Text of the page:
I’m 10K words into the writing of my fantasy novel, and I’m at the “refusal of the call” scene; the scene in which the hero is presented with the quest and refuses it. Or, as Blake Snyder calls it in Save The Cat!, it’s the debate beat, where the hero questions if he should set out to seek his goal or not.
Of course, not every story needs this, especially sequels, but I’d argue that most stories do. It helps frame the conflict of the story, and it makes it quite apparent that the character is struggling with something. If the main character just got what he wanted all the time, audiences wouldn’t be very interested in his plight. Because there’d be no plight, and thus no story. In fact, I’d say everything before the debate is the “set-up” and the debate is the true beginning of the story. In some stories, especially in movies, the debate can be very small and subtle; just a glance backwards or a hesitation. But it’s still an important moment, and tells us, the audience, that the character really does not want to have to do this, even if we, the audience, would, and even if we know what he’ll end up choosing. Just think about any movie and you’ll find that there’s almost always at least a small hesitation before the hero takes his journey.
Of course, it’s not like you have to know all this consciously to understand it or find it showing up naturally in your daydreams or stories. I think most writers will do it without thinking about it, just as most musicians use rhythm without thinking about it; it’s just natural.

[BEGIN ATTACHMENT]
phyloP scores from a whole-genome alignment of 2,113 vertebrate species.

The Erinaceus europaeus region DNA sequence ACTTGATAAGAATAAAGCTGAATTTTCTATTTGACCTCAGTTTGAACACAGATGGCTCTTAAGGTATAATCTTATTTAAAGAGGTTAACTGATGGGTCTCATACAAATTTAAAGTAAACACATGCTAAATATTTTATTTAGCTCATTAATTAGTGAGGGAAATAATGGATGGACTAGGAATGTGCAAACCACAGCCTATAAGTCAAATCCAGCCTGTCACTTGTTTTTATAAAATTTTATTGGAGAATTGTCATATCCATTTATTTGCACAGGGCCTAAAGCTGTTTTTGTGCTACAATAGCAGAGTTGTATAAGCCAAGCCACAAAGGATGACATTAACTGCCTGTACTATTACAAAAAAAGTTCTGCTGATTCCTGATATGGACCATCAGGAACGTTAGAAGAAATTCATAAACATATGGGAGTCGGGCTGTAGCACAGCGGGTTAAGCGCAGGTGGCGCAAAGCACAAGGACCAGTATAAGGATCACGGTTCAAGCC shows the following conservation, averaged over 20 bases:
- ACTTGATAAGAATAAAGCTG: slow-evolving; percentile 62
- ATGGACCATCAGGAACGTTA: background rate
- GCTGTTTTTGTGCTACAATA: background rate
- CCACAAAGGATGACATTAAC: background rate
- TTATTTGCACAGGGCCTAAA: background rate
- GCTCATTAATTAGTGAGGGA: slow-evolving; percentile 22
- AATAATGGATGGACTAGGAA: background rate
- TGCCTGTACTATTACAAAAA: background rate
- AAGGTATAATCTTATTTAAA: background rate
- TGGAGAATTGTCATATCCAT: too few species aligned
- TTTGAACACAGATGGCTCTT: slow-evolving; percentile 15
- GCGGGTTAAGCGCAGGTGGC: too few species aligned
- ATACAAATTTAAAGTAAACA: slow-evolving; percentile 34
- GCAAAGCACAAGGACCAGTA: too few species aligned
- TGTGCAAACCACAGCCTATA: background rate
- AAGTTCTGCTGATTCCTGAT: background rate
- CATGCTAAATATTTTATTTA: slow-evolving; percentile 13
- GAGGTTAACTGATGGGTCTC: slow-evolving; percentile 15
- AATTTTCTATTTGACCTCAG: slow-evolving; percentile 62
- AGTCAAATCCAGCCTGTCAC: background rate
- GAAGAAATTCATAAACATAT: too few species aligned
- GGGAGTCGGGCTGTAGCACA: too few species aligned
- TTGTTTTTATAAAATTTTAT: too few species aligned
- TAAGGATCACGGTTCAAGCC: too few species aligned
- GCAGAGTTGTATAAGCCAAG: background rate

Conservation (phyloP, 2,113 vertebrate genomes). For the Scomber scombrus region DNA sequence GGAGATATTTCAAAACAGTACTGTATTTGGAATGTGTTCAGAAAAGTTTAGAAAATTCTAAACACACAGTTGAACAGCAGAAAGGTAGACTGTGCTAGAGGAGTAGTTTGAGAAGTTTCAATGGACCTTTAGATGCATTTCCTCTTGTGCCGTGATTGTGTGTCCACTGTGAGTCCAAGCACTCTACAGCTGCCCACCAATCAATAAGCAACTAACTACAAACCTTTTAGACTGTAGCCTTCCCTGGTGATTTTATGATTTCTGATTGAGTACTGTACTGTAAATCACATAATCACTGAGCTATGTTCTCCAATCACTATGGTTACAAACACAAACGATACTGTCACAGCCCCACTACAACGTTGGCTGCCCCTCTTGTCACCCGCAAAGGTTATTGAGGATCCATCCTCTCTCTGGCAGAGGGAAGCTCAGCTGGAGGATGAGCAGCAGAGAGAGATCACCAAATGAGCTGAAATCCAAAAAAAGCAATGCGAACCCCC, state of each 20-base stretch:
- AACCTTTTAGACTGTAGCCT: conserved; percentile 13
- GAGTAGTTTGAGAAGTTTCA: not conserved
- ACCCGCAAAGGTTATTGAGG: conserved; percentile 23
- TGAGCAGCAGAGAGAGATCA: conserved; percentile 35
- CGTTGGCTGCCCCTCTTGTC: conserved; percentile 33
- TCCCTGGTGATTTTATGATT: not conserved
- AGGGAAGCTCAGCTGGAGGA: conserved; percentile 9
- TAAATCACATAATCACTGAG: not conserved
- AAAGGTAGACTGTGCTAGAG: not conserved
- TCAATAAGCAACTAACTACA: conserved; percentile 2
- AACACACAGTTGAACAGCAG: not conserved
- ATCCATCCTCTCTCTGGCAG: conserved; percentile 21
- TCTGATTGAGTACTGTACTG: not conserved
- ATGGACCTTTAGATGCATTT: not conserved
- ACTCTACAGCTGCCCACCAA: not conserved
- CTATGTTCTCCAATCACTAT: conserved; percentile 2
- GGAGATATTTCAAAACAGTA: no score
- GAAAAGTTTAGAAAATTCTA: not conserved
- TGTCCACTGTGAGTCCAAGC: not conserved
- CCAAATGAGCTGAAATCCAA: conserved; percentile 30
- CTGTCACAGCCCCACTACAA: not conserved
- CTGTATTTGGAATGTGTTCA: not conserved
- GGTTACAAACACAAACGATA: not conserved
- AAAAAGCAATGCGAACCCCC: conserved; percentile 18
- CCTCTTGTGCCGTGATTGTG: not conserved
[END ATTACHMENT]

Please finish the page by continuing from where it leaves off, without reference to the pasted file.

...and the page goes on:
That said, I don’t think it hurts to be conscious of it either, just as it doesn’t hurt a musician to be conscious of rhythm.
Anyway, for better or worse, the debate scene in my novel is more than just a glance backwards. And it’s not really an action scene; it’s an inward debate. It’s probably the hardest scene to write, equalled in difficulty only by the “dark night of the soul” scene which comes before the climax, and of course the climax itself. These are moments in which the audience knows what’s going to happen, but you still have to make it believable and relatable.
In Star Wars, Luke first refuses the call, to which Obi-Wan replies something like: “You must do what you think is right, of course.” And then Luke goes home to find it destroyed and his aunt and uncle murdered, forcing Luke to have no choice but to accept the call. That seems like a bit of a cheat to me, to force Luke into the journey like that, but I think that sort of thing is much easier to get away with in movies, where pacing and visuals are more important, and an inward debate is much harder to communicate.